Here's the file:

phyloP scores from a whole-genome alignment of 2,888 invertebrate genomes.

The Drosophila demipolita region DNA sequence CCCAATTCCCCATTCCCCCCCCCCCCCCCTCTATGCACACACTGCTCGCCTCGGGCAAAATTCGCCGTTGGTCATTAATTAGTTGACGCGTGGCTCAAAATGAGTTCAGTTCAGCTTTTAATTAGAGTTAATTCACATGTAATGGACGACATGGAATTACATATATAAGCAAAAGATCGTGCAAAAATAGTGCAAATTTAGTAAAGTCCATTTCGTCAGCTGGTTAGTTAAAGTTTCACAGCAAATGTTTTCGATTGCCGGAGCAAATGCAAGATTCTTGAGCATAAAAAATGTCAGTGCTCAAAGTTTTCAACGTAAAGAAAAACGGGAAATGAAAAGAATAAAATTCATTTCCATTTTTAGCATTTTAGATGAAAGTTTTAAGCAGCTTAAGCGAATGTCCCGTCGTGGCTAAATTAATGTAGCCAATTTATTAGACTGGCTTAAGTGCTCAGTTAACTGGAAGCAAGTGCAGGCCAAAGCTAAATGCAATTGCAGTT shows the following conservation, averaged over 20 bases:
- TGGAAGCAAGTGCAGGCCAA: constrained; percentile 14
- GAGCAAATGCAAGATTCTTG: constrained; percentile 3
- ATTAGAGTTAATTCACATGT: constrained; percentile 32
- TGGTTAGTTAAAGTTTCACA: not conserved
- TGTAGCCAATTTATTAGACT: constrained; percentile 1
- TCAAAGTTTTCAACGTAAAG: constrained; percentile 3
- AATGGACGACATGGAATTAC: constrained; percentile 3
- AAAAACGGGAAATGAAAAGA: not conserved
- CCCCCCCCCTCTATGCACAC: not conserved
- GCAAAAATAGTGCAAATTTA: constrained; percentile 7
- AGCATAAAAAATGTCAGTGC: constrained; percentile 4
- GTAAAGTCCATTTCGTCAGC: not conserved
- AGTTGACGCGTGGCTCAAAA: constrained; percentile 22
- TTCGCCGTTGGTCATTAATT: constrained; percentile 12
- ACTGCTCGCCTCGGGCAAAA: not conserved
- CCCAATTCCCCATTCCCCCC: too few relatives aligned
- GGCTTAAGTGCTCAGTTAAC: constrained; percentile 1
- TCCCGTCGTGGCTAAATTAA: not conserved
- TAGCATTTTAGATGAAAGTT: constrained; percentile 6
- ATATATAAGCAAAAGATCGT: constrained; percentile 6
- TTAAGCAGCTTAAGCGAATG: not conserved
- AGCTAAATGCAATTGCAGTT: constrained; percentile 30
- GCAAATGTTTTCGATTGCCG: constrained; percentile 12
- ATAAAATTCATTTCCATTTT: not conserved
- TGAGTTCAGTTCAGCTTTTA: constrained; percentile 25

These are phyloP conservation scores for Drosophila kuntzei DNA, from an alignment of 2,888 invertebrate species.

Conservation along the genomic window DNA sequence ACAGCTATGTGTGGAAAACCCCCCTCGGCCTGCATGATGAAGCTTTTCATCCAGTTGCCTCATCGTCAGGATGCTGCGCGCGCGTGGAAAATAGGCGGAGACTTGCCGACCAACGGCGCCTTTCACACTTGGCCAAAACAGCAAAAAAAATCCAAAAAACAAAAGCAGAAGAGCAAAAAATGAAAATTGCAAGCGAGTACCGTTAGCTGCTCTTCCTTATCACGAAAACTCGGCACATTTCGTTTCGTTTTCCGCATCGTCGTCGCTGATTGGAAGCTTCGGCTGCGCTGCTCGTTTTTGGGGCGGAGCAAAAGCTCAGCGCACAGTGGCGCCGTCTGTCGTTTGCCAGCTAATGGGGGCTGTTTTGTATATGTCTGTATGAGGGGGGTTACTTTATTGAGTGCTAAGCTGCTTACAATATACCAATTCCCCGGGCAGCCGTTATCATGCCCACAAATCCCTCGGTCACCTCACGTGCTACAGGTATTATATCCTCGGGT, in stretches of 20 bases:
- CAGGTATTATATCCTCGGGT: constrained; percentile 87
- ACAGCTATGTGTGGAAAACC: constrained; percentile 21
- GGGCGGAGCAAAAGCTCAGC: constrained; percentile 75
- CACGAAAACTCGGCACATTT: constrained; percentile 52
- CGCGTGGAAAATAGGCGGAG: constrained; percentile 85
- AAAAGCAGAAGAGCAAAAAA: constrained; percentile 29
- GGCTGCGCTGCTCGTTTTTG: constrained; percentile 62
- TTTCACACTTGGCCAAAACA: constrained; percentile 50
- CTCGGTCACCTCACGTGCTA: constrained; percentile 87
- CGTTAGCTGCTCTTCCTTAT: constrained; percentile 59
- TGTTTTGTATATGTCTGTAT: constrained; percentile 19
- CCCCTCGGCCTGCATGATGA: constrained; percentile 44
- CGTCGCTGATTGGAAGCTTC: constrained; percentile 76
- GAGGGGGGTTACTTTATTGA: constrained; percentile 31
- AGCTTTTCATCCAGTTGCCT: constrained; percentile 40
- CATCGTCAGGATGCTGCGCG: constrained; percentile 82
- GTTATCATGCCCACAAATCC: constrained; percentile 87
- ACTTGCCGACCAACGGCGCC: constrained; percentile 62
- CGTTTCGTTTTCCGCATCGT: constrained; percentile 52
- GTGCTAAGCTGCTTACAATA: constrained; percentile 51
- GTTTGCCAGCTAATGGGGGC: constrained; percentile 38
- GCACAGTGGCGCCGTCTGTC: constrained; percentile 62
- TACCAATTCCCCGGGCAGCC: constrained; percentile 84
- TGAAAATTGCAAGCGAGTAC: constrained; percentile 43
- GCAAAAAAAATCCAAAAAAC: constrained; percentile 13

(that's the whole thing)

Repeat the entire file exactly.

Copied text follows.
phyloP scores from a whole-genome alignment of 2,888 invertebrate genomes.

The Drosophila demipolita region DNA sequence CCCAATTCCCCATTCCCCCCCCCCCCCCCTCTATGCACACACTGCTCGCCTCGGGCAAAATTCGCCGTTGGTCATTAATTAGTTGACGCGTGGCTCAAAATGAGTTCAGTTCAGCTTTTAATTAGAGTTAATTCACATGTAATGGACGACATGGAATTACATATATAAGCAAAAGATCGTGCAAAAATAGTGCAAATTTAGTAAAGTCCATTTCGTCAGCTGGTTAGTTAAAGTTTCACAGCAAATGTTTTCGATTGCCGGAGCAAATGCAAGATTCTTGAGCATAAAAAATGTCAGTGCTCAAAGTTTTCAACGTAAAGAAAAACGGGAAATGAAAAGAATAAAATTCATTTCCATTTTTAGCATTTTAGATGAAAGTTTTAAGCAGCTTAAGCGAATGTCCCGTCGTGGCTAAATTAATGTAGCCAATTTATTAGACTGGCTTAAGTGCTCAGTTAACTGGAAGCAAGTGCAGGCCAAAGCTAAATGCAATTGCAGTT shows the following conservation, averaged over 20 bases:
- TGGAAGCAAGTGCAGGCCAA: constrained; percentile 14
- GAGCAAATGCAAGATTCTTG: constrained; percentile 3
- ATTAGAGTTAATTCACATGT: constrained; percentile 32
- TGGTTAGTTAAAGTTTCACA: not conserved
- TGTAGCCAATTTATTAGACT: constrained; percentile 1
- TCAAAGTTTTCAACGTAAAG: constrained; percentile 3
- AATGGACGACATGGAATTAC: constrained; percentile 3
- AAAAACGGGAAATGAAAAGA: not conserved
- CCCCCCCCCTCTATGCACAC: not conserved
- GCAAAAATAGTGCAAATTTA: constrained; percentile 7
- AGCATAAAAAATGTCAGTGC: constrained; percentile 4
- GTAAAGTCCATTTCGTCAGC: not conserved
- AGTTGACGCGTGGCTCAAAA: constrained; percentile 22
- TTCGCCGTTGGTCATTAATT: constrained; percentile 12
- ACTGCTCGCCTCGGGCAAAA: not conserved
- CCCAATTCCCCATTCCCCCC: too few relatives aligned
- GGCTTAAGTGCTCAGTTAAC: constrained; percentile 1
- TCCCGTCGTGGCTAAATTAA: not conserved
- TAGCATTTTAGATGAAAGTT: constrained; percentile 6
- ATATATAAGCAAAAGATCGT: constrained; percentile 6
- TTAAGCAGCTTAAGCGAATG: not conserved
- AGCTAAATGCAATTGCAGTT: constrained; percentile 30
- GCAAATGTTTTCGATTGCCG: constrained; percentile 12
- ATAAAATTCATTTCCATTTT: not conserved
- TGAGTTCAGTTCAGCTTTTA: constrained; percentile 25

These are phyloP conservation scores for Drosophila kuntzei DNA, from an alignment of 2,888 invertebrate species.

Conservation along the genomic window DNA sequence ACAGCTATGTGTGGAAAACCCCCCTCGGCCTGCATGATGAAGCTTTTCATCCAGTTGCCTCATCGTCAGGATGCTGCGCGCGCGTGGAAAATAGGCGGAGACTTGCCGACCAACGGCGCCTTTCACACTTGGCCAAAACAGCAAAAAAAATCCAAAAAACAAAAGCAGAAGAGCAAAAAATGAAAATTGCAAGCGAGTACCGTTAGCTGCTCTTCCTTATCACGAAAACTCGGCACATTTCGTTTCGTTTTCCGCATCGTCGTCGCTGATTGGAAGCTTCGGCTGCGCTGCTCGTTTTTGGGGCGGAGCAAAAGCTCAGCGCACAGTGGCGCCGTCTGTCGTTTGCCAGCTAATGGGGGCTGTTTTGTATATGTCTGTATGAGGGGGGTTACTTTATTGAGTGCTAAGCTGCTTACAATATACCAATTCCCCGGGCAGCCGTTATCATGCCCACAAATCCCTCGGTCACCTCACGTGCTACAGGTATTATATCCTCGGGT, in stretches of 20 bases:
- CAGGTATTATATCCTCGGGT: constrained; percentile 87
- ACAGCTATGTGTGGAAAACC: constrained; percentile 21
- GGGCGGAGCAAAAGCTCAGC: constrained; percentile 75
- CACGAAAACTCGGCACATTT: constrained; percentile 52
- CGCGTGGAAAATAGGCGGAG: constrained; percentile 85
- AAAAGCAGAAGAGCAAAAAA: constrained; percentile 29
- GGCTGCGCTGCTCGTTTTTG: constrained; percentile 62
- TTTCACACTTGGCCAAAACA: constrained; percentile 50
- CTCGGTCACCTCACGTGCTA: constrained; percentile 87
- CGTTAGCTGCTCTTCCTTAT: constrained; percentile 59
- TGTTTTGTATATGTCTGTAT: constrained; percentile 19
- CCCCTCGGCCTGCATGATGA: constrained; percentile 44
- CGTCGCTGATTGGAAGCTTC: constrained; percentile 76
- GAGGGGGGTTACTTTATTGA: constrained; percentile 31
- AGCTTTTCATCCAGTTGCCT: constrained; percentile 40
- CATCGTCAGGATGCTGCGCG: constrained; percentile 82
- GTTATCATGCCCACAAATCC: constrained; percentile 87
- ACTTGCCGACCAACGGCGCC: constrained; percentile 62
- CGTTTCGTTTTCCGCATCGT: constrained; percentile 52
- GTGCTAAGCTGCTTACAATA: constrained; percentile 51
- GTTTGCCAGCTAATGGGGGC: constrained; percentile 38
- GCACAGTGGCGCCGTCTGTC: constrained; percentile 62
- TACCAATTCCCCGGGCAGCC: constrained; percentile 84
- TGAAAATTGCAAGCGAGTAC: constrained; percentile 43
- GCAAAAAAAATCCAAAAAAC: constrained; percentile 13